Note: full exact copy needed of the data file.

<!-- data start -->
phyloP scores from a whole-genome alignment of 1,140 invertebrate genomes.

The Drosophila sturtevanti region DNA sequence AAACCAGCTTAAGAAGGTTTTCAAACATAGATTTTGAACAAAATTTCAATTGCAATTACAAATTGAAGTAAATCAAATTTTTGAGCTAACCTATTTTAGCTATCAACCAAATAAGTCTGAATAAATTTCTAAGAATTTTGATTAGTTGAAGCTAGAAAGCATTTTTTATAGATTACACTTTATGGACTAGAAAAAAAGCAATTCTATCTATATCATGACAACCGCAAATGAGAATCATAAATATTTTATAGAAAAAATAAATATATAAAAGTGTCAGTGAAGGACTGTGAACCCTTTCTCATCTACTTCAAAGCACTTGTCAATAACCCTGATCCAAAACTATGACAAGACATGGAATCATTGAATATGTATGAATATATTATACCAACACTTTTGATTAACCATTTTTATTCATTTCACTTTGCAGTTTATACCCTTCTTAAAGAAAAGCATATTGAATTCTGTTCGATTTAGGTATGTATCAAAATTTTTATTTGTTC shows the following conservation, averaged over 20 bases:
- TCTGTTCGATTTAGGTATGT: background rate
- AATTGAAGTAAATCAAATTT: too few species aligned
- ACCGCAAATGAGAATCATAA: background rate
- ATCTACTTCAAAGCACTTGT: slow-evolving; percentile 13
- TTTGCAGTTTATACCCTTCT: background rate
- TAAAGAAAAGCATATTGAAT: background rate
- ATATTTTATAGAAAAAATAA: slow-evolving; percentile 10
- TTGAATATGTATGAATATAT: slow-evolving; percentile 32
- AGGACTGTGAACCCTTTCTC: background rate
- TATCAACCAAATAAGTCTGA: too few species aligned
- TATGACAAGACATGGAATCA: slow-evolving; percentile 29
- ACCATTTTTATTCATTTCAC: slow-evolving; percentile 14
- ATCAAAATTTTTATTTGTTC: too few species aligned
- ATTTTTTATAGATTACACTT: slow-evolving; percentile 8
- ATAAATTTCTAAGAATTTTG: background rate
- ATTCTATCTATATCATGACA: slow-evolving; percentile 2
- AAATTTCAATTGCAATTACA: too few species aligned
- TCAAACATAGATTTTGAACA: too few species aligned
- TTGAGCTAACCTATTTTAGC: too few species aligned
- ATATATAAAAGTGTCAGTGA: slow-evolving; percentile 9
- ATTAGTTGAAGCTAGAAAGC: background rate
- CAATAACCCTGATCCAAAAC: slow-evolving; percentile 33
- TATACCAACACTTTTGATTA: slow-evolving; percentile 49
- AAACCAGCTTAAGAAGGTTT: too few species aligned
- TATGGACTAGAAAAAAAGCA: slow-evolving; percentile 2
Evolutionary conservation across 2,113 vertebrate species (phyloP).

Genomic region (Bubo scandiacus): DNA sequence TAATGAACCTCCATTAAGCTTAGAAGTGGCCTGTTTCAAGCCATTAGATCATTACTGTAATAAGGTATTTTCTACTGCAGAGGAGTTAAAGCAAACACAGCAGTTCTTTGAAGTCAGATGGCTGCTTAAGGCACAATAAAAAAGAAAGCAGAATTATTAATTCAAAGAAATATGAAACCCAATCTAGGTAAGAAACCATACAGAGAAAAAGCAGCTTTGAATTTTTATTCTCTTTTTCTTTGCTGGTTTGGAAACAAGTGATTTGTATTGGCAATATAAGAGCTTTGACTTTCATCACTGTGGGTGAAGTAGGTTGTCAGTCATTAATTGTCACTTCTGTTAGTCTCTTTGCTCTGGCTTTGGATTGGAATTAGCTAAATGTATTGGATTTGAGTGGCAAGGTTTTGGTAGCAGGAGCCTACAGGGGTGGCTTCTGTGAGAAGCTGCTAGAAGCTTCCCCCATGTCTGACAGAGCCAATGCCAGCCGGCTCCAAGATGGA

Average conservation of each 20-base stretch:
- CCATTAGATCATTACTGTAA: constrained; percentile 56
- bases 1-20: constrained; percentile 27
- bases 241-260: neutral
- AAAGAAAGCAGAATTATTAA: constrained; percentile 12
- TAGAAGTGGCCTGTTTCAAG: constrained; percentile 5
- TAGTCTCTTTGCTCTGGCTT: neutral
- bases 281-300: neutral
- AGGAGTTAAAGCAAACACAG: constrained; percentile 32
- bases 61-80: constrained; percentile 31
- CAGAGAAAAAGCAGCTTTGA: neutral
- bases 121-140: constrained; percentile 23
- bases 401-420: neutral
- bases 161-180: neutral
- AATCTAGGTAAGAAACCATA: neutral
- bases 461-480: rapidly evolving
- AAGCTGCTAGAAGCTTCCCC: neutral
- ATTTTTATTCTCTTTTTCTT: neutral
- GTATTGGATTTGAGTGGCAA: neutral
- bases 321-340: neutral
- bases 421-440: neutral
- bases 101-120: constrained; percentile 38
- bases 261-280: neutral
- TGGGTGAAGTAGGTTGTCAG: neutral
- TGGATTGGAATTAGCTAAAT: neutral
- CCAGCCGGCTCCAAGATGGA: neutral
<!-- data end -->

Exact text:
phyloP scores from a whole-genome alignment of 1,140 invertebrate genomes.

The Drosophila sturtevanti region DNA sequence AAACCAGCTTAAGAAGGTTTTCAAACATAGATTTTGAACAAAATTTCAATTGCAATTACAAATTGAAGTAAATCAAATTTTTGAGCTAACCTATTTTAGCTATCAACCAAATAAGTCTGAATAAATTTCTAAGAATTTTGATTAGTTGAAGCTAGAAAGCATTTTTTATAGATTACACTTTATGGACTAGAAAAAAAGCAATTCTATCTATATCATGACAACCGCAAATGAGAATCATAAATATTTTATAGAAAAAATAAATATATAAAAGTGTCAGTGAAGGACTGTGAACCCTTTCTCATCTACTTCAAAGCACTTGTCAATAACCCTGATCCAAAACTATGACAAGACATGGAATCATTGAATATGTATGAATATATTATACCAACACTTTTGATTAACCATTTTTATTCATTTCACTTTGCAGTTTATACCCTTCTTAAAGAAAAGCATATTGAATTCTGTTCGATTTAGGTATGTATCAAAATTTTTATTTGTTC shows the following conservation, averaged over 20 bases:
- TCTGTTCGATTTAGGTATGT: background rate
- AATTGAAGTAAATCAAATTT: too few species aligned
- ACCGCAAATGAGAATCATAA: background rate
- ATCTACTTCAAAGCACTTGT: slow-evolving; percentile 13
- TTTGCAGTTTATACCCTTCT: background rate
- TAAAGAAAAGCATATTGAAT: background rate
- ATATTTTATAGAAAAAATAA: slow-evolving; percentile 10
- TTGAATATGTATGAATATAT: slow-evolving; percentile 32
- AGGACTGTGAACCCTTTCTC: background rate
- TATCAACCAAATAAGTCTGA: too few species aligned
- TATGACAAGACATGGAATCA: slow-evolving; percentile 29
- ACCATTTTTATTCATTTCAC: slow-evolving; percentile 14
- ATCAAAATTTTTATTTGTTC: too few species aligned
- ATTTTTTATAGATTACACTT: slow-evolving; percentile 8
- ATAAATTTCTAAGAATTTTG: background rate
- ATTCTATCTATATCATGACA: slow-evolving; percentile 2
- AAATTTCAATTGCAATTACA: too few species aligned
- TCAAACATAGATTTTGAACA: too few species aligned
- TTGAGCTAACCTATTTTAGC: too few species aligned
- ATATATAAAAGTGTCAGTGA: slow-evolving; percentile 9
- ATTAGTTGAAGCTAGAAAGC: background rate
- CAATAACCCTGATCCAAAAC: slow-evolving; percentile 33
- TATACCAACACTTTTGATTA: slow-evolving; percentile 49
- AAACCAGCTTAAGAAGGTTT: too few species aligned
- TATGGACTAGAAAAAAAGCA: slow-evolving; percentile 2
Evolutionary conservation across 2,113 vertebrate species (phyloP).

Genomic region (Bubo scandiacus): DNA sequence TAATGAACCTCCATTAAGCTTAGAAGTGGCCTGTTTCAAGCCATTAGATCATTACTGTAATAAGGTATTTTCTACTGCAGAGGAGTTAAAGCAAACACAGCAGTTCTTTGAAGTCAGATGGCTGCTTAAGGCACAATAAAAAAGAAAGCAGAATTATTAATTCAAAGAAATATGAAACCCAATCTAGGTAAGAAACCATACAGAGAAAAAGCAGCTTTGAATTTTTATTCTCTTTTTCTTTGCTGGTTTGGAAACAAGTGATTTGTATTGGCAATATAAGAGCTTTGACTTTCATCACTGTGGGTGAAGTAGGTTGTCAGTCATTAATTGTCACTTCTGTTAGTCTCTTTGCTCTGGCTTTGGATTGGAATTAGCTAAATGTATTGGATTTGAGTGGCAAGGTTTTGGTAGCAGGAGCCTACAGGGGTGGCTTCTGTGAGAAGCTGCTAGAAGCTTCCCCCATGTCTGACAGAGCCAATGCCAGCCGGCTCCAAGATGGA

Average conservation of each 20-base stretch:
- CCATTAGATCATTACTGTAA: constrained; percentile 56
- bases 1-20: constrained; percentile 27
- bases 241-260: neutral
- AAAGAAAGCAGAATTATTAA: constrained; percentile 12
- TAGAAGTGGCCTGTTTCAAG: constrained; percentile 5
- TAGTCTCTTTGCTCTGGCTT: neutral
- bases 281-300: neutral
- AGGAGTTAAAGCAAACACAG: constrained; percentile 32
- bases 61-80: constrained; percentile 31
- CAGAGAAAAAGCAGCTTTGA: neutral
- bases 121-140: constrained; percentile 23
- bases 401-420: neutral
- bases 161-180: neutral
- AATCTAGGTAAGAAACCATA: neutral
- bases 461-480: rapidly evolving
- AAGCTGCTAGAAGCTTCCCC: neutral
- ATTTTTATTCTCTTTTTCTT: neutral
- GTATTGGATTTGAGTGGCAA: neutral
- bases 321-340: neutral
- bases 421-440: neutral
- bases 101-120: constrained; percentile 38
- bases 261-280: neutral
- TGGGTGAAGTAGGTTGTCAG: neutral
- TGGATTGGAATTAGCTAAAT: neutral
- CCAGCCGGCTCCAAGATGGA: neutral